Sex, Mom, and God: A Book Review


I just read one of the most spiritually, politically, and psychologically significant books I have ever read:  Frank Schaeffer’s Sex, Mom, And God:  How the Bible’s Strange Take on Sex Led to Crazy Politics—And How I Learned to Love Women (and Jesus) Anyway.  My God, America needs this book.  We need it like a slap in the face, like a long cold drink of water, like a goodnight kiss on the crown of our beloved heads from a long-lost father.  We need this book to heal.

I realized just how important this book was going to be when I read the following passage, on page 50:

“Since the 1970s the American culture wars have revolved around a fear of Sex and women no less insane and destructive than any horror story to come out of Afghanistan.  The issues of gay rights, abortion, premarital sex, virginity, abstinence, and the ‘God given role’ of women (make babies, love Jesus, and shut up) have dominated our political and social debates.  Why?  Because sexual politics (American style) illustrates how deranged societies become when ideas about Sex are based on literal interpretations of the biblical ‘account’ of the ‘facts’ of existence.”

BAM.  Now that is succinct.  And revelatory.

Then, on the very next page, I encountered this:

“…what started in the 1950s and 1960s as an attempt to balance sexual fear with sanity tumbled into yet another example of dysfunctional American extremism.  This happened because the practitioners of three American belief systems (that are so intense they might as well be religious) unwittingly colluded:  Progressives (absolutist believers in unregulated Free Speech), conservatives (absolutist believers in unregulated Free Enterprise), and conservative Christians (absolutist believers in the uncleanness of Sex between anyone not married in a heterosexual ‘traditional’ marriage) created a sordid monster—Porn-Gone-Nuts.”

Damn, y’all.  Who says stuff like this—who sings this kind of truth?  Frank Schaeffer, that’s who.

And that is one of the most beautiful things about this book:  it was written by a man, a former member of the Religious Right.  Other people could have said the things he has said—the truths are there to be read and spoken, as surely as the words my grandmother used to scrawl on the back of her hand, personal notes for the world to see—but to hear them spoken by someone who used to promote the distorted world views that have contributed to the problem of American sexual dysfunction?  That’s significant.

Here is a writer who is both very brave and very necessary, a voice of reason who gives depth and shape to what can seem like a reasonless landscape.  I underlined and starred and put exclamation points by so many passages in this book—passages about religion, about women, about human conceptions and misconceptions of God.  Part self-deprecating memoir, part searing political commentary, the book invites you in, makes friends with you, and then gets brazenly, breathtakingly real.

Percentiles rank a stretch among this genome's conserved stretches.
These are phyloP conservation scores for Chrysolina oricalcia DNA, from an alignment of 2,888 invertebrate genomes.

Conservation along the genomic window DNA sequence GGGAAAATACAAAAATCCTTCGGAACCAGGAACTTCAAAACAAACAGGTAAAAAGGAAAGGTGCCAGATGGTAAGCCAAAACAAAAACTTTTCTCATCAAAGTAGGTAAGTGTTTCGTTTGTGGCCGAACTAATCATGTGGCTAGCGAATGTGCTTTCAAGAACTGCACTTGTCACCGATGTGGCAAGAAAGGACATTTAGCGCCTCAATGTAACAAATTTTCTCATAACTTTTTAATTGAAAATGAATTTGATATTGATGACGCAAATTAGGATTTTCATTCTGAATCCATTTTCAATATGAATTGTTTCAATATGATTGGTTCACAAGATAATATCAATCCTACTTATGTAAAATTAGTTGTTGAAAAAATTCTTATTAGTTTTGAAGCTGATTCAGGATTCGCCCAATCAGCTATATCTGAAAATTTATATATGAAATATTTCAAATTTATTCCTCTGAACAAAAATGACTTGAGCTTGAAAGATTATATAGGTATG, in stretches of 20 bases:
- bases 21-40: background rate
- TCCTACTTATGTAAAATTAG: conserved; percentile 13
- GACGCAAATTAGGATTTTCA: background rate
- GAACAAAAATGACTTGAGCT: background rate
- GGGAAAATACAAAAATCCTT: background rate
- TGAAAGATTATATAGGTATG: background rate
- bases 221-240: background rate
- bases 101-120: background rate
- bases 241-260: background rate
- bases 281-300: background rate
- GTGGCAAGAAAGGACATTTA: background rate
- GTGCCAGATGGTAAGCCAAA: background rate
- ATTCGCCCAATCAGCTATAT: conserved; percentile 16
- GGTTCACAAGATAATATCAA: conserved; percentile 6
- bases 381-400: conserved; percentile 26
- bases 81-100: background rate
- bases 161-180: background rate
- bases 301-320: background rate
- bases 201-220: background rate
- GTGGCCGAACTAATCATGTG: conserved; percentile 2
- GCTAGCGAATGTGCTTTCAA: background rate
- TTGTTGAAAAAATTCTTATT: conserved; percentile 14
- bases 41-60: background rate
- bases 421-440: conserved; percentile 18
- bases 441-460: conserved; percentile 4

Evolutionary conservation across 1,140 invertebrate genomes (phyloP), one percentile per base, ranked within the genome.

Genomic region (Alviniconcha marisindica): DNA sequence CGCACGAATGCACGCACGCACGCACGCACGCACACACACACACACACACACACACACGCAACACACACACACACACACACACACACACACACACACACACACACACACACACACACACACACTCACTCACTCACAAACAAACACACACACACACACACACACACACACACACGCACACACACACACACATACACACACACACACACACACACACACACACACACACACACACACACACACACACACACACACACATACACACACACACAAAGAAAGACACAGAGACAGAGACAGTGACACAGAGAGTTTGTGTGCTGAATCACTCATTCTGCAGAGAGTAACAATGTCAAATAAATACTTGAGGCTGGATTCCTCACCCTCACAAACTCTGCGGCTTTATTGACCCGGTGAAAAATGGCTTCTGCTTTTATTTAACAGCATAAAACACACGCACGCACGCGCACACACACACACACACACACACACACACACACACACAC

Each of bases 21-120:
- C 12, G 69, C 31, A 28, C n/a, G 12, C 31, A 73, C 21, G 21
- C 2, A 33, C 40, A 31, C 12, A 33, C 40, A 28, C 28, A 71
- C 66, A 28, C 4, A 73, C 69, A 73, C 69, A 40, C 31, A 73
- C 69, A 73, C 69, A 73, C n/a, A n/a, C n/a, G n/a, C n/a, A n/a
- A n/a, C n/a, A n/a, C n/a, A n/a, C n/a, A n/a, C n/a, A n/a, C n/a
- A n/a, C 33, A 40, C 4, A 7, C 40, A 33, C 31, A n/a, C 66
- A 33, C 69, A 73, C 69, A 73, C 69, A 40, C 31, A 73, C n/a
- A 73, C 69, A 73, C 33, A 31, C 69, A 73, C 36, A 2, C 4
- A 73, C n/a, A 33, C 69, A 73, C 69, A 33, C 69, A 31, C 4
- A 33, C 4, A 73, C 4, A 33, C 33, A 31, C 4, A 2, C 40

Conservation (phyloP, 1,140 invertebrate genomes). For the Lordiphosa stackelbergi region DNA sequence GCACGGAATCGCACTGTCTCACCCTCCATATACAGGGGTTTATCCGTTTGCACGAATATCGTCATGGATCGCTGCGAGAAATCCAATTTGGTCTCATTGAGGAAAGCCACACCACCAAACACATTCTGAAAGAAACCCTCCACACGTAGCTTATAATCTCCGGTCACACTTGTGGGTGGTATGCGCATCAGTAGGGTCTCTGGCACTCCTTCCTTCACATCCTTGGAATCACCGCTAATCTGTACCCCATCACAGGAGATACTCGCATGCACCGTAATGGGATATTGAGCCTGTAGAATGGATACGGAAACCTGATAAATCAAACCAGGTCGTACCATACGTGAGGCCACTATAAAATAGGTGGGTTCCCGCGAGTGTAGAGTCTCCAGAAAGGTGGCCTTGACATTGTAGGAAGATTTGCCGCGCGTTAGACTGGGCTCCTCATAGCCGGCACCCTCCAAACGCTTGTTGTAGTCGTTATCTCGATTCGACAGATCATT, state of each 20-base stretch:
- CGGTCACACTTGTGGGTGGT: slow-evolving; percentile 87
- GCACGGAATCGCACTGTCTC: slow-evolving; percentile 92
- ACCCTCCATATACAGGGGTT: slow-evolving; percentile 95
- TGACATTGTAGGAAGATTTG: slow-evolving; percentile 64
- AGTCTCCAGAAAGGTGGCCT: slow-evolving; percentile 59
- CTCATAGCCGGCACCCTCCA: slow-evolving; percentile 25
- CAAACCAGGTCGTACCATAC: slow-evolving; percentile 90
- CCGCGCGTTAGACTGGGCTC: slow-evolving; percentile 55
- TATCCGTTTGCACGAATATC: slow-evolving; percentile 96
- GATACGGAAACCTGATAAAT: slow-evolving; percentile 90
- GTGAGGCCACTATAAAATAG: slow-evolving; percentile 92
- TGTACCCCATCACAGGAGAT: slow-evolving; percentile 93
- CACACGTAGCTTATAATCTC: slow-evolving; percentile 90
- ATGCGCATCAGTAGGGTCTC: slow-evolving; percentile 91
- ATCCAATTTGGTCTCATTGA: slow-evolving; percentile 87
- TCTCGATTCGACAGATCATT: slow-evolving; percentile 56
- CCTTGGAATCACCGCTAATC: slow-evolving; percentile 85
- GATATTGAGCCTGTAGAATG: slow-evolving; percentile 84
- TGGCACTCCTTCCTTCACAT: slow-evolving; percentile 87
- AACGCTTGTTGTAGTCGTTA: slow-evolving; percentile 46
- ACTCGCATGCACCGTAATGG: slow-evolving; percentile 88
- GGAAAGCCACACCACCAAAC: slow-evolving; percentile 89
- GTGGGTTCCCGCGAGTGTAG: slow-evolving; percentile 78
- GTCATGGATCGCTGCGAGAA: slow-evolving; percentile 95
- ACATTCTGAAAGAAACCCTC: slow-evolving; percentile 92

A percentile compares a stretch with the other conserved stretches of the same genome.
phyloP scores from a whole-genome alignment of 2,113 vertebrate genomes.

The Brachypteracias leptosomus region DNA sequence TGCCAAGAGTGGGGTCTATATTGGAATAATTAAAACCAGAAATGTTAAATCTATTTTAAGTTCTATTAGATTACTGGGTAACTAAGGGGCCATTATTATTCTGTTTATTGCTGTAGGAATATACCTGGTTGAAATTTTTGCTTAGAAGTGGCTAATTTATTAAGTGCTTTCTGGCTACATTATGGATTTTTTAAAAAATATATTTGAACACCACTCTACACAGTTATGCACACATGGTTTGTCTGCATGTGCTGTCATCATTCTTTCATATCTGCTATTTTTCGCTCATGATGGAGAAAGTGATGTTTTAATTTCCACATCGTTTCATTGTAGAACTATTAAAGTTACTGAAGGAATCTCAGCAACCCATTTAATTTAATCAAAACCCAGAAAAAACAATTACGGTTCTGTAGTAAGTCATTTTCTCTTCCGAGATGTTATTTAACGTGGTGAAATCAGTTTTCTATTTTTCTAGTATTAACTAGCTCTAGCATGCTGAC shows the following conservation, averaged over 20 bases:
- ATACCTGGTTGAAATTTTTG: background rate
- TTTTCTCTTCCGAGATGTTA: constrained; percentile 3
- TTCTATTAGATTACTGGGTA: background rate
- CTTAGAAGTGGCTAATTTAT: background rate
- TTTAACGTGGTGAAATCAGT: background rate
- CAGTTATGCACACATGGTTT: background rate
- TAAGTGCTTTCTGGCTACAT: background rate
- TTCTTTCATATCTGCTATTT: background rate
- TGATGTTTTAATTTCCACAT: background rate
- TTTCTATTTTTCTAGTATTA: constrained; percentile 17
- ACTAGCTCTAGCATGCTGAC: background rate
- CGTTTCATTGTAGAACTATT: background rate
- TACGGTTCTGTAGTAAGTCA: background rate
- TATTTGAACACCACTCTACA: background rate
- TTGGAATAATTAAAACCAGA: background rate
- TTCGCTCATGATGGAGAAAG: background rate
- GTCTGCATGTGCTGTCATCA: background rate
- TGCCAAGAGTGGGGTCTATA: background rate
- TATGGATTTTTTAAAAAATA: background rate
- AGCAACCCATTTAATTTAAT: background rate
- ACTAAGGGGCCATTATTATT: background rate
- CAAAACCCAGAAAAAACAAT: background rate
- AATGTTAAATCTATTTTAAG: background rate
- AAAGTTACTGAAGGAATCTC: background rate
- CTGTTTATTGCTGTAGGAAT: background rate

Obviously, I could go on and on.  This was one of those rare books that opened my eyes to new horizons, whatnot like a trip to Europe.  Mr. Schaeffer educated me about abortion and Evangelical Christianity (he even explained Sarah Palin, God bless him), and the book resonated with me both spiritually and intellectually.  I believe this book needs to be read by a very wide audience—there are many people, like me, who don’t entirely “get” what it means to interpret the Bible literally, and therefore have trouble wrapping their minds around the things that are happening to women’s rights in this country.

While the author’s politics are clear—he certainly isn’t aligned with the Republican party anymore—this book lives according to its own values.  For example, when discussing the Left’s view of abortion, Mr. Schaeffer says:  “Pro-choice advocates made some mind-bogglingly dumb (and extreme) choices in the tactics they used to pursue abortion rights.” (p. 144)  And then there’s this:  “The Right and Left seem agreed on one thing:  Fighting over Roe is easier than struggling for education rights and tax and social reform to help the poor women who are the people who have most of the abortions.”  (p.212)

Commentary like this—that calls both parties out on their political posturing—is what this country needs to move forward on just about every issue there is.  What we need to have a real conversation, with real results.  You know why?

It speaks the truth.  And, as Jesus said, the truth shall set you free.

4 thoughts on “Sex, Mom, and God: A Book Review

  1. Astra says:

    Well, I’ve come to value your book reviews so here goes another on my Hold list at the library! Not sure if we have the same crazy politics here in Canada but I’m sure it will provide interesting perspective!


    • Elizabeth Hall Magill says:

      Awesome, Astra! I’ll be interested to hear what you think, and how the issues here compare to the political situation in Canada!


  2. C.F.Benz says:

    As an Episcopal priest formerly of the shrinking Evangelical party, and now transformed by a long struggle to leave the kind of culturally submerged “Church -i-anity” that Mr. Schaeffer writes about, I am pleased to see another such post-modern man emerge.

    For 40 years now, and with increasing numbers and pace, it is actually women who are leading in such transforming of themselves in pursuit or embrace of their goddess nature. They will do well to absorb Schaeffer’s book. These women remind me that it is mostly we men who need and can profit from their brave, enlightening leadership, guidance and partnering with us.

    Durham, NC


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